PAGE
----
The joy was unconfined; 2000 Aston Villa supporters celebrating wildly, as they had in the 15th minute, when Mile Jedinak rose higher than any Middlesbrough defender to head his side ahead and give Aston Villa a one-lead that their fans at least feel is hugely significant in the fight to return to the Premier League.
Steve Bruce cut a more considered figure when Bobby Madley signalled it was half-time in this Championship play-off semi-final, but delight had been his, when that goal came, and agony was hard to hide on the strike of half-time, when it was almost doubled through Robert Snodgrass.
The enormity of these games is lost on no-one, least of all Bruce, who led Hull to victory against Sheffield Wednesday at Wembley two years ago, and then left before the promoted side.
That will not happen this time, if he can repeat the trick, but his reserved body language told you there is still a job to be done just to return to Wembley, but that his team were the better side, was not in doubt. It seems a simplification, but they just looked better, more composed, more authoritative, perhaps they just handled the occasion better.
Their lead came early, in a frenzied start. The Riverside was raucous to begin with, and then Leo Percovich, the home side’s former goalkeeping coach, who tragically lost two daughters in a car crash in Brazil in December of last year, stepped onto the pitch, banged his chest and it went up a further level.
There was little created, despite the noise, and then, to the consternation of Tony Pulis, Jack Grealish sent over a left wing corner and Mile Jedinak lost his man, Ryan Shotton, and glanced a header into the far corner of Darren Randolph’s goal, with ben Gibson not on the post.
There was an explosion in the Villa end of the stadium, where 2000 fans had travelled north. Steve Bruce punched the air, and the wind out of Middlesbrough. Jedinak was denied a second with another glancing header and Bruce’s side was slicker and more refined and on the stroke of half-time came within a whisker of doubling their lead.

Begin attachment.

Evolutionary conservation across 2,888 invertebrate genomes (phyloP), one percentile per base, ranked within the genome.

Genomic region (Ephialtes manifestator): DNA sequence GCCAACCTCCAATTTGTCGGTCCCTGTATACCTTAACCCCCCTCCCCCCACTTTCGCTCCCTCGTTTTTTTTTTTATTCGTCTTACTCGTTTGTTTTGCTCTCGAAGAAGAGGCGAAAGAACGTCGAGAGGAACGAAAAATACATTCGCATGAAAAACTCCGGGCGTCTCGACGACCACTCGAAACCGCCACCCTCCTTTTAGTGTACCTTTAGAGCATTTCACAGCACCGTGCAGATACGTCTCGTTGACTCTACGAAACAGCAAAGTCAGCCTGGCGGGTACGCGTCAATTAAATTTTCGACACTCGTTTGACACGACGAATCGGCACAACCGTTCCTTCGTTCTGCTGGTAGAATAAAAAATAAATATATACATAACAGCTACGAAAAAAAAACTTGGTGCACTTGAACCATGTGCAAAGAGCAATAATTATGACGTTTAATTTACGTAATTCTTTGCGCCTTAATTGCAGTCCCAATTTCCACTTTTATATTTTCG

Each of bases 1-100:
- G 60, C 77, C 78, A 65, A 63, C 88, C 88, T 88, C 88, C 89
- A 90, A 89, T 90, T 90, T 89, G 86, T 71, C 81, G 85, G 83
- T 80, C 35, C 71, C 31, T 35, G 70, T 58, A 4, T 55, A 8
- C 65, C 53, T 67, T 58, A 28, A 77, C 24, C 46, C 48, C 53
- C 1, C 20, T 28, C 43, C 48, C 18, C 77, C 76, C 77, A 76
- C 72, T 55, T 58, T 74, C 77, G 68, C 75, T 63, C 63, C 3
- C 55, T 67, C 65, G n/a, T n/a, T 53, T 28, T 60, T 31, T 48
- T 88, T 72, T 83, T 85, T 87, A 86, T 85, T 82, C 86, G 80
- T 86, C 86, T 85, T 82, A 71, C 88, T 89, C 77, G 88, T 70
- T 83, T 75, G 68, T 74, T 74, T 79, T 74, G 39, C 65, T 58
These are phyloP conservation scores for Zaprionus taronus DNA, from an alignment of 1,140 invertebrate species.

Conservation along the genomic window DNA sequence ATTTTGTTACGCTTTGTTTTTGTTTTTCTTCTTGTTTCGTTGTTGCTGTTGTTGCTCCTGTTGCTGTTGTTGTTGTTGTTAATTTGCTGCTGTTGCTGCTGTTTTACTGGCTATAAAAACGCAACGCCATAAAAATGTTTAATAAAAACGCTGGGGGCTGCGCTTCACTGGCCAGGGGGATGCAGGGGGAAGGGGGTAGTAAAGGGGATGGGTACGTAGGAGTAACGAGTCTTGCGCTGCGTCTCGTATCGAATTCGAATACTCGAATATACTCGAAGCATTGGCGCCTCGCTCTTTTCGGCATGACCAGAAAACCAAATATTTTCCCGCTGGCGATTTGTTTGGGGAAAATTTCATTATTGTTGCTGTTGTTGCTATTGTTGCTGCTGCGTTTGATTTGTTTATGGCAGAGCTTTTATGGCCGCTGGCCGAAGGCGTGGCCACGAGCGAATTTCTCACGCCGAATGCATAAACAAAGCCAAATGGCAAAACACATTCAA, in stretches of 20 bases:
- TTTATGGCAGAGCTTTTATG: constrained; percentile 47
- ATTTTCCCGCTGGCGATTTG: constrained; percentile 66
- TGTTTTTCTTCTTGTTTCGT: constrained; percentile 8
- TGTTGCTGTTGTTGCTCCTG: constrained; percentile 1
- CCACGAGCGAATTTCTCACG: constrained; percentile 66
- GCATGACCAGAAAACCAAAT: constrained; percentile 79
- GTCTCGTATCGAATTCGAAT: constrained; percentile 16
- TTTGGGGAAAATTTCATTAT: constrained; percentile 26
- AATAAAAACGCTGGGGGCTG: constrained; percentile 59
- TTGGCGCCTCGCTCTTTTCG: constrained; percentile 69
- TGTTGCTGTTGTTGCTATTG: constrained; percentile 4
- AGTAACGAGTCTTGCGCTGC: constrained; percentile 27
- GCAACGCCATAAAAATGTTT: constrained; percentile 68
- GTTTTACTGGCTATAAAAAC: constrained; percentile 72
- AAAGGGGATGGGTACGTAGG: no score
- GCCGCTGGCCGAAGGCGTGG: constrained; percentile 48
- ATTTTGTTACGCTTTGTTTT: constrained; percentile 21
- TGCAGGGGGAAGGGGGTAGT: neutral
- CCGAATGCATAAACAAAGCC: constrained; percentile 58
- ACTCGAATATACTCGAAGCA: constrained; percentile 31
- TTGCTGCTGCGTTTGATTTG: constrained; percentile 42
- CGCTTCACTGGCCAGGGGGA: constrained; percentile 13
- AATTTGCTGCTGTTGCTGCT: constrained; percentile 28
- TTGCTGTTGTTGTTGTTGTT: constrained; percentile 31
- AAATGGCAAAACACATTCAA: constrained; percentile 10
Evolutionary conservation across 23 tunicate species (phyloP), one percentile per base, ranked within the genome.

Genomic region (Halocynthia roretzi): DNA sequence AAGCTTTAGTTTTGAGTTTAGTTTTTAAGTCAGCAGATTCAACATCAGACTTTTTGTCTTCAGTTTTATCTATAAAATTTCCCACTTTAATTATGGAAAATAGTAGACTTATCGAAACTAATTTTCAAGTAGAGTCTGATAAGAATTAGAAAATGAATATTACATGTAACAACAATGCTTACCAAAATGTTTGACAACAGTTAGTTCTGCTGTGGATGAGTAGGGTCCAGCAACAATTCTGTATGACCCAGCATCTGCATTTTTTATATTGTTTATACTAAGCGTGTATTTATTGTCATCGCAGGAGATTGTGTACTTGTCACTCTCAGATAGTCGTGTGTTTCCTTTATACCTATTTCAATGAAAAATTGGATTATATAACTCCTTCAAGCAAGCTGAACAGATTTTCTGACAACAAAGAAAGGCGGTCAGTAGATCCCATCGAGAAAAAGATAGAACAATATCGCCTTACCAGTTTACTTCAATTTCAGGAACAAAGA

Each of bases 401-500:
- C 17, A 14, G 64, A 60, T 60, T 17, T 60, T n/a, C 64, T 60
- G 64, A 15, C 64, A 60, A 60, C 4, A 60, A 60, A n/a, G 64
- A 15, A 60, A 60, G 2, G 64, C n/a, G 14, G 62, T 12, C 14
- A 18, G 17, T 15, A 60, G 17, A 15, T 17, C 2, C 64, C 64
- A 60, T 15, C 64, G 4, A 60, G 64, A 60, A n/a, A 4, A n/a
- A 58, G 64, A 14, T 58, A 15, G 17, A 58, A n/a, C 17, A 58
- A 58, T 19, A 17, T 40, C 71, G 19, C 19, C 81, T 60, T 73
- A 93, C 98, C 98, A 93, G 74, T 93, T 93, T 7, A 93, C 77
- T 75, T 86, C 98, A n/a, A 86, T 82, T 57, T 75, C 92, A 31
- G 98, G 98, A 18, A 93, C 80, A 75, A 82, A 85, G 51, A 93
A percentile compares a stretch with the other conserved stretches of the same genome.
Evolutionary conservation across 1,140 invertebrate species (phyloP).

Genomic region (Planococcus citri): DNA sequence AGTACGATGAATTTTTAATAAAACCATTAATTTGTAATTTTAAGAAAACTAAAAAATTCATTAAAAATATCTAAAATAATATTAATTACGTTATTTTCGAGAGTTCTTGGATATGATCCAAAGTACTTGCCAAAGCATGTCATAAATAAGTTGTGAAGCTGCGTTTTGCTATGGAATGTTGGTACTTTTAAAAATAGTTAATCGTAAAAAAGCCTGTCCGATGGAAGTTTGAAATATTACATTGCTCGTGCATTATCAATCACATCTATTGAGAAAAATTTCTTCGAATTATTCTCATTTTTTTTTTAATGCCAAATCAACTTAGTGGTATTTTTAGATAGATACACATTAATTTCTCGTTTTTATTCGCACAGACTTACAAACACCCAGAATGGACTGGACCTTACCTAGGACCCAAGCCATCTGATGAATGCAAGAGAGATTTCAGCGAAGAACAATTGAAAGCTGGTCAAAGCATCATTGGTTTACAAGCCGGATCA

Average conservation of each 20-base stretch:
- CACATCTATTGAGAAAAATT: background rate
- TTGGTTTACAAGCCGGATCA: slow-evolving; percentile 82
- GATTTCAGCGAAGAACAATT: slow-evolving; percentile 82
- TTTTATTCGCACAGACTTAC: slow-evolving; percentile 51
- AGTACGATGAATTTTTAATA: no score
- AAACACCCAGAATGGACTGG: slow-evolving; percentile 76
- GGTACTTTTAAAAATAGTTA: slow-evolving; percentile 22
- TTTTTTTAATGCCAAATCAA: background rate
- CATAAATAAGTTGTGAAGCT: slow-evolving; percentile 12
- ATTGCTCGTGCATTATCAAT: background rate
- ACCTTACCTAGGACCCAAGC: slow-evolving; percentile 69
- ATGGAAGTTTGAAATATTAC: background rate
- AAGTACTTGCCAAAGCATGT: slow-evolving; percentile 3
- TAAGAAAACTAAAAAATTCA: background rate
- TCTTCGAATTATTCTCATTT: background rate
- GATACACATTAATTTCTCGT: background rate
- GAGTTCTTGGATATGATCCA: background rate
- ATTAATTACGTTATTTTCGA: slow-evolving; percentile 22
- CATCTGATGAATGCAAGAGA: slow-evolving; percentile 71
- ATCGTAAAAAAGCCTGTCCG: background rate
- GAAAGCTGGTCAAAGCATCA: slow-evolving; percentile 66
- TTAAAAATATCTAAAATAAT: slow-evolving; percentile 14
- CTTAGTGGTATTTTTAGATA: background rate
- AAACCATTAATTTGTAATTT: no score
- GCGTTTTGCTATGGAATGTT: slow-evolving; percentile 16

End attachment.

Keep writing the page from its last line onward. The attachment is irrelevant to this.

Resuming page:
Robert Snodgrass was given time just outside the home penalty area, and he teed up a curling, left-footed effort that Randolph, strains every sinew of his body, managed to get the thinnest of touches with his outstretched hand to divert the ball onto the post.
Middlesbrough could point to a succession of opportunities for their centre forward, Brit Assombalonga, before then, as they chased a crucial equaliser.
In the 31st minute he took a clever pass from Muhamed Besic on his chest and blasted over the crossbar, two minutes later he shot into the side-netting of Sam Johnstone’s goal and a further five minutes on, following clever play by Adam Traore, he glanced a header goalwards that the Aston Villa goalkeeper could only stop with his legs, before collecting the rebound.
Traore himself, marshalled by at least three players whenever he received the ball, managed to go past four players before shooting wide, in first half injury-time.
Surprisingly, the intensity dropped dramatically after the break. Randolph saved a tame effort from Lewis Grabban, in the 75th minute and 60 seconds later Johnstone comfortably collected a weak effort from Ben Gibson, from a Stewart Downing free-kick.
It remains delicately poised, with the considerable financial carrot of the Premier League in the sights and possibilities of both clubs, but Villa are in pole position. The noise of their support told you that.
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